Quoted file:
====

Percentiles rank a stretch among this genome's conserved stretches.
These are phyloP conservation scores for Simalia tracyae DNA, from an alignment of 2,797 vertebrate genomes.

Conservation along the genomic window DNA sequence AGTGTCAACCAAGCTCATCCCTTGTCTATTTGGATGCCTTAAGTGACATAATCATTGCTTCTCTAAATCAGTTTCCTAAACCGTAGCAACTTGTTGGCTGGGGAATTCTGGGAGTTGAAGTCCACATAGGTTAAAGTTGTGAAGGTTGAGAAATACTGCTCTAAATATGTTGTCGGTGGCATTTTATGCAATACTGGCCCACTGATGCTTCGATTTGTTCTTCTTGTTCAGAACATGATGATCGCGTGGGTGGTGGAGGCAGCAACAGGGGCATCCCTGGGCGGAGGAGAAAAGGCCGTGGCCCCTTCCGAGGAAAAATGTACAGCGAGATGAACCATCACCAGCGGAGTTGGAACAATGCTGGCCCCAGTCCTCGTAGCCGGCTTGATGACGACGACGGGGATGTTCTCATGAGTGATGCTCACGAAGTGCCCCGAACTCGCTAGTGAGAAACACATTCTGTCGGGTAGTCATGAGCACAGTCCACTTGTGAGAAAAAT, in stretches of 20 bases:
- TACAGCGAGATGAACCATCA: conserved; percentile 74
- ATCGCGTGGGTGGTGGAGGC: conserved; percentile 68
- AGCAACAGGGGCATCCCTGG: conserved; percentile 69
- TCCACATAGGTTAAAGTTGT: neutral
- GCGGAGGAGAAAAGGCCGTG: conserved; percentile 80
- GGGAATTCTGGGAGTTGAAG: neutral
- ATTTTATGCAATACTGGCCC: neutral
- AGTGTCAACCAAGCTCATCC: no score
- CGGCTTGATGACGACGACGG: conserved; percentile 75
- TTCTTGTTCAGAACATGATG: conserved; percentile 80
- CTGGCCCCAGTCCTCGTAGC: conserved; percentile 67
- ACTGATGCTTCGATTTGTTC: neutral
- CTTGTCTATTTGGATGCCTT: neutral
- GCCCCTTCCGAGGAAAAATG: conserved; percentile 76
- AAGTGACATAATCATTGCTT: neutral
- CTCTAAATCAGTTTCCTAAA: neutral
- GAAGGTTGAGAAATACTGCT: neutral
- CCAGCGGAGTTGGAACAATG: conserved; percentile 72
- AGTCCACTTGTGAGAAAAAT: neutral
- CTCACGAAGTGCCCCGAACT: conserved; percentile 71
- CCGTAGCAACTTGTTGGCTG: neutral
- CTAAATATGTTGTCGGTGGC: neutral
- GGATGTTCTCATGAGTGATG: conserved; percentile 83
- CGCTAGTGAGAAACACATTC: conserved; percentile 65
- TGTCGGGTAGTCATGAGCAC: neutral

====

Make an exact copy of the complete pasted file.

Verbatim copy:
Percentiles rank a stretch among this genome's conserved stretches.
These are phyloP conservation scores for Simalia tracyae DNA, from an alignment of 2,797 vertebrate genomes.

Conservation along the genomic window DNA sequence AGTGTCAACCAAGCTCATCCCTTGTCTATTTGGATGCCTTAAGTGACATAATCATTGCTTCTCTAAATCAGTTTCCTAAACCGTAGCAACTTGTTGGCTGGGGAATTCTGGGAGTTGAAGTCCACATAGGTTAAAGTTGTGAAGGTTGAGAAATACTGCTCTAAATATGTTGTCGGTGGCATTTTATGCAATACTGGCCCACTGATGCTTCGATTTGTTCTTCTTGTTCAGAACATGATGATCGCGTGGGTGGTGGAGGCAGCAACAGGGGCATCCCTGGGCGGAGGAGAAAAGGCCGTGGCCCCTTCCGAGGAAAAATGTACAGCGAGATGAACCATCACCAGCGGAGTTGGAACAATGCTGGCCCCAGTCCTCGTAGCCGGCTTGATGACGACGACGGGGATGTTCTCATGAGTGATGCTCACGAAGTGCCCCGAACTCGCTAGTGAGAAACACATTCTGTCGGGTAGTCATGAGCACAGTCCACTTGTGAGAAAAAT, in stretches of 20 bases:
- TACAGCGAGATGAACCATCA: conserved; percentile 74
- ATCGCGTGGGTGGTGGAGGC: conserved; percentile 68
- AGCAACAGGGGCATCCCTGG: conserved; percentile 69
- TCCACATAGGTTAAAGTTGT: neutral
- GCGGAGGAGAAAAGGCCGTG: conserved; percentile 80
- GGGAATTCTGGGAGTTGAAG: neutral
- ATTTTATGCAATACTGGCCC: neutral
- AGTGTCAACCAAGCTCATCC: no score
- CGGCTTGATGACGACGACGG: conserved; percentile 75
- TTCTTGTTCAGAACATGATG: conserved; percentile 80
- CTGGCCCCAGTCCTCGTAGC: conserved; percentile 67
- ACTGATGCTTCGATTTGTTC: neutral
- CTTGTCTATTTGGATGCCTT: neutral
- GCCCCTTCCGAGGAAAAATG: conserved; percentile 76
- AAGTGACATAATCATTGCTT: neutral
- CTCTAAATCAGTTTCCTAAA: neutral
- GAAGGTTGAGAAATACTGCT: neutral
- CCAGCGGAGTTGGAACAATG: conserved; percentile 72
- AGTCCACTTGTGAGAAAAAT: neutral
- CTCACGAAGTGCCCCGAACT: conserved; percentile 71
- CCGTAGCAACTTGTTGGCTG: neutral
- CTAAATATGTTGTCGGTGGC: neutral
- GGATGTTCTCATGAGTGATG: conserved; percentile 83
- CGCTAGTGAGAAACACATTC: conserved; percentile 65
- TGTCGGGTAGTCATGAGCAC: neutral